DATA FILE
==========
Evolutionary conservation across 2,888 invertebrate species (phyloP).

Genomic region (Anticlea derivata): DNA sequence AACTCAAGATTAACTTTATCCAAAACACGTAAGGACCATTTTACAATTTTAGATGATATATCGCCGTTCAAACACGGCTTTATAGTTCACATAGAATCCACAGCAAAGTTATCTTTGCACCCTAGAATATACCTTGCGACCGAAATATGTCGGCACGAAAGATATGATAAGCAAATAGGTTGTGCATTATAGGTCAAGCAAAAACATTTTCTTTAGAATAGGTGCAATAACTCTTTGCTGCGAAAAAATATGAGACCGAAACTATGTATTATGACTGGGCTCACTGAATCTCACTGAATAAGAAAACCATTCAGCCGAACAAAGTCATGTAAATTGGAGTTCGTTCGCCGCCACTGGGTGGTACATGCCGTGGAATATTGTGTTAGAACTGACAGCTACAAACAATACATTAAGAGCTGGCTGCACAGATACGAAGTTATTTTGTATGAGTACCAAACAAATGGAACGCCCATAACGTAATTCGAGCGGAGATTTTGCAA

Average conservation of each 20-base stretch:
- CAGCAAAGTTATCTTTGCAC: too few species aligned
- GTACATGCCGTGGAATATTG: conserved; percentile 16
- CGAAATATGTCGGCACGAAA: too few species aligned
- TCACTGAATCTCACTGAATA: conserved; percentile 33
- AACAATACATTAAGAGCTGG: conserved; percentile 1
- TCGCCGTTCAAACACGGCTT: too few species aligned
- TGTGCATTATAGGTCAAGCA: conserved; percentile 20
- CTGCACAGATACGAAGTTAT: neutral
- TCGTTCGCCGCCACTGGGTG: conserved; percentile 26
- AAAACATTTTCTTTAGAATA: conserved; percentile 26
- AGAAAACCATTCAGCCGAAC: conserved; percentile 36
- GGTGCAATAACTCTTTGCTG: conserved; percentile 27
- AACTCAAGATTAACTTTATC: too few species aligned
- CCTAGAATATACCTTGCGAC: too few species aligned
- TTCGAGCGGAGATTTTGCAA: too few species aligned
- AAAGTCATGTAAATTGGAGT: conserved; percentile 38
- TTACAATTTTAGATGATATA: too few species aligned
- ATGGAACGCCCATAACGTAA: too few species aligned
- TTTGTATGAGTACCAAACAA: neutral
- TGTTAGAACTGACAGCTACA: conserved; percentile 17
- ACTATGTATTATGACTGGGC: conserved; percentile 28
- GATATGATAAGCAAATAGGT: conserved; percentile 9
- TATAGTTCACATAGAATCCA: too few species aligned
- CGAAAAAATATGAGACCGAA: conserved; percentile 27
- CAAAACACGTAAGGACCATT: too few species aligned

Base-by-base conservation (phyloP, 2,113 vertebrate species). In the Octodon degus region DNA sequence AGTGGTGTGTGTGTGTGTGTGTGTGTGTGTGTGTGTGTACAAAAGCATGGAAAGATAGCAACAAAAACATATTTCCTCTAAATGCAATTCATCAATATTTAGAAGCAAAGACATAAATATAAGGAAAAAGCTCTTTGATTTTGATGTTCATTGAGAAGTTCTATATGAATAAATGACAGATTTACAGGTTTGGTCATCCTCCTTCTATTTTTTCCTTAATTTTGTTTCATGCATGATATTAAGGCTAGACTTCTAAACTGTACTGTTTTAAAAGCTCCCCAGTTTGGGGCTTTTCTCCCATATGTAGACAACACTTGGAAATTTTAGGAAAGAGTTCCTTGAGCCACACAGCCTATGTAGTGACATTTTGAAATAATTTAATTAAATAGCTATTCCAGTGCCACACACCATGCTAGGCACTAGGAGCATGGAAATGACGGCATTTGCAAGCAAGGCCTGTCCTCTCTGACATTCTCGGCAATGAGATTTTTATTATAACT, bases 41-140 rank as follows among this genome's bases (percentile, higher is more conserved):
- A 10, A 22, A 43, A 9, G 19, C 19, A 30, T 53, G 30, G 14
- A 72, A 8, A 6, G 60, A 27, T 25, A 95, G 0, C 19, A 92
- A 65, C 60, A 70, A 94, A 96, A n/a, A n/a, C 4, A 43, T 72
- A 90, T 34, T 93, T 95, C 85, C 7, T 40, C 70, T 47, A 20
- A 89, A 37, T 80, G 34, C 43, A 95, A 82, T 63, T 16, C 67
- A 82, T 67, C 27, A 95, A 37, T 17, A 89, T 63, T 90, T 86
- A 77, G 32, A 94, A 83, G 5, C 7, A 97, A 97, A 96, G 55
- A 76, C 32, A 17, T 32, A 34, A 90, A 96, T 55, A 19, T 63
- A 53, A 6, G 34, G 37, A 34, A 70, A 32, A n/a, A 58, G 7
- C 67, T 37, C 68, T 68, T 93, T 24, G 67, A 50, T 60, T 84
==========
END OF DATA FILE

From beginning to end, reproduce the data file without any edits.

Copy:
Evolutionary conservation across 2,888 invertebrate species (phyloP).

Genomic region (Anticlea derivata): DNA sequence AACTCAAGATTAACTTTATCCAAAACACGTAAGGACCATTTTACAATTTTAGATGATATATCGCCGTTCAAACACGGCTTTATAGTTCACATAGAATCCACAGCAAAGTTATCTTTGCACCCTAGAATATACCTTGCGACCGAAATATGTCGGCACGAAAGATATGATAAGCAAATAGGTTGTGCATTATAGGTCAAGCAAAAACATTTTCTTTAGAATAGGTGCAATAACTCTTTGCTGCGAAAAAATATGAGACCGAAACTATGTATTATGACTGGGCTCACTGAATCTCACTGAATAAGAAAACCATTCAGCCGAACAAAGTCATGTAAATTGGAGTTCGTTCGCCGCCACTGGGTGGTACATGCCGTGGAATATTGTGTTAGAACTGACAGCTACAAACAATACATTAAGAGCTGGCTGCACAGATACGAAGTTATTTTGTATGAGTACCAAACAAATGGAACGCCCATAACGTAATTCGAGCGGAGATTTTGCAA

Average conservation of each 20-base stretch:
- CAGCAAAGTTATCTTTGCAC: too few species aligned
- GTACATGCCGTGGAATATTG: conserved; percentile 16
- CGAAATATGTCGGCACGAAA: too few species aligned
- TCACTGAATCTCACTGAATA: conserved; percentile 33
- AACAATACATTAAGAGCTGG: conserved; percentile 1
- TCGCCGTTCAAACACGGCTT: too few species aligned
- TGTGCATTATAGGTCAAGCA: conserved; percentile 20
- CTGCACAGATACGAAGTTAT: neutral
- TCGTTCGCCGCCACTGGGTG: conserved; percentile 26
- AAAACATTTTCTTTAGAATA: conserved; percentile 26
- AGAAAACCATTCAGCCGAAC: conserved; percentile 36
- GGTGCAATAACTCTTTGCTG: conserved; percentile 27
- AACTCAAGATTAACTTTATC: too few species aligned
- CCTAGAATATACCTTGCGAC: too few species aligned
- TTCGAGCGGAGATTTTGCAA: too few species aligned
- AAAGTCATGTAAATTGGAGT: conserved; percentile 38
- TTACAATTTTAGATGATATA: too few species aligned
- ATGGAACGCCCATAACGTAA: too few species aligned
- TTTGTATGAGTACCAAACAA: neutral
- TGTTAGAACTGACAGCTACA: conserved; percentile 17
- ACTATGTATTATGACTGGGC: conserved; percentile 28
- GATATGATAAGCAAATAGGT: conserved; percentile 9
- TATAGTTCACATAGAATCCA: too few species aligned
- CGAAAAAATATGAGACCGAA: conserved; percentile 27
- CAAAACACGTAAGGACCATT: too few species aligned

Base-by-base conservation (phyloP, 2,113 vertebrate species). In the Octodon degus region DNA sequence AGTGGTGTGTGTGTGTGTGTGTGTGTGTGTGTGTGTGTACAAAAGCATGGAAAGATAGCAACAAAAACATATTTCCTCTAAATGCAATTCATCAATATTTAGAAGCAAAGACATAAATATAAGGAAAAAGCTCTTTGATTTTGATGTTCATTGAGAAGTTCTATATGAATAAATGACAGATTTACAGGTTTGGTCATCCTCCTTCTATTTTTTCCTTAATTTTGTTTCATGCATGATATTAAGGCTAGACTTCTAAACTGTACTGTTTTAAAAGCTCCCCAGTTTGGGGCTTTTCTCCCATATGTAGACAACACTTGGAAATTTTAGGAAAGAGTTCCTTGAGCCACACAGCCTATGTAGTGACATTTTGAAATAATTTAATTAAATAGCTATTCCAGTGCCACACACCATGCTAGGCACTAGGAGCATGGAAATGACGGCATTTGCAAGCAAGGCCTGTCCTCTCTGACATTCTCGGCAATGAGATTTTTATTATAACT, bases 41-140 rank as follows among this genome's bases (percentile, higher is more conserved):
- A 10, A 22, A 43, A 9, G 19, C 19, A 30, T 53, G 30, G 14
- A 72, A 8, A 6, G 60, A 27, T 25, A 95, G 0, C 19, A 92
- A 65, C 60, A 70, A 94, A 96, A n/a, A n/a, C 4, A 43, T 72
- A 90, T 34, T 93, T 95, C 85, C 7, T 40, C 70, T 47, A 20
- A 89, A 37, T 80, G 34, C 43, A 95, A 82, T 63, T 16, C 67
- A 82, T 67, C 27, A 95, A 37, T 17, A 89, T 63, T 90, T 86
- A 77, G 32, A 94, A 83, G 5, C 7, A 97, A 97, A 96, G 55
- A 76, C 32, A 17, T 32, A 34, A 90, A 96, T 55, A 19, T 63
- A 53, A 6, G 34, G 37, A 34, A 70, A 32, A n/a, A 58, G 7
- C 67, T 37, C 68, T 68, T 93, T 24, G 67, A 50, T 60, T 84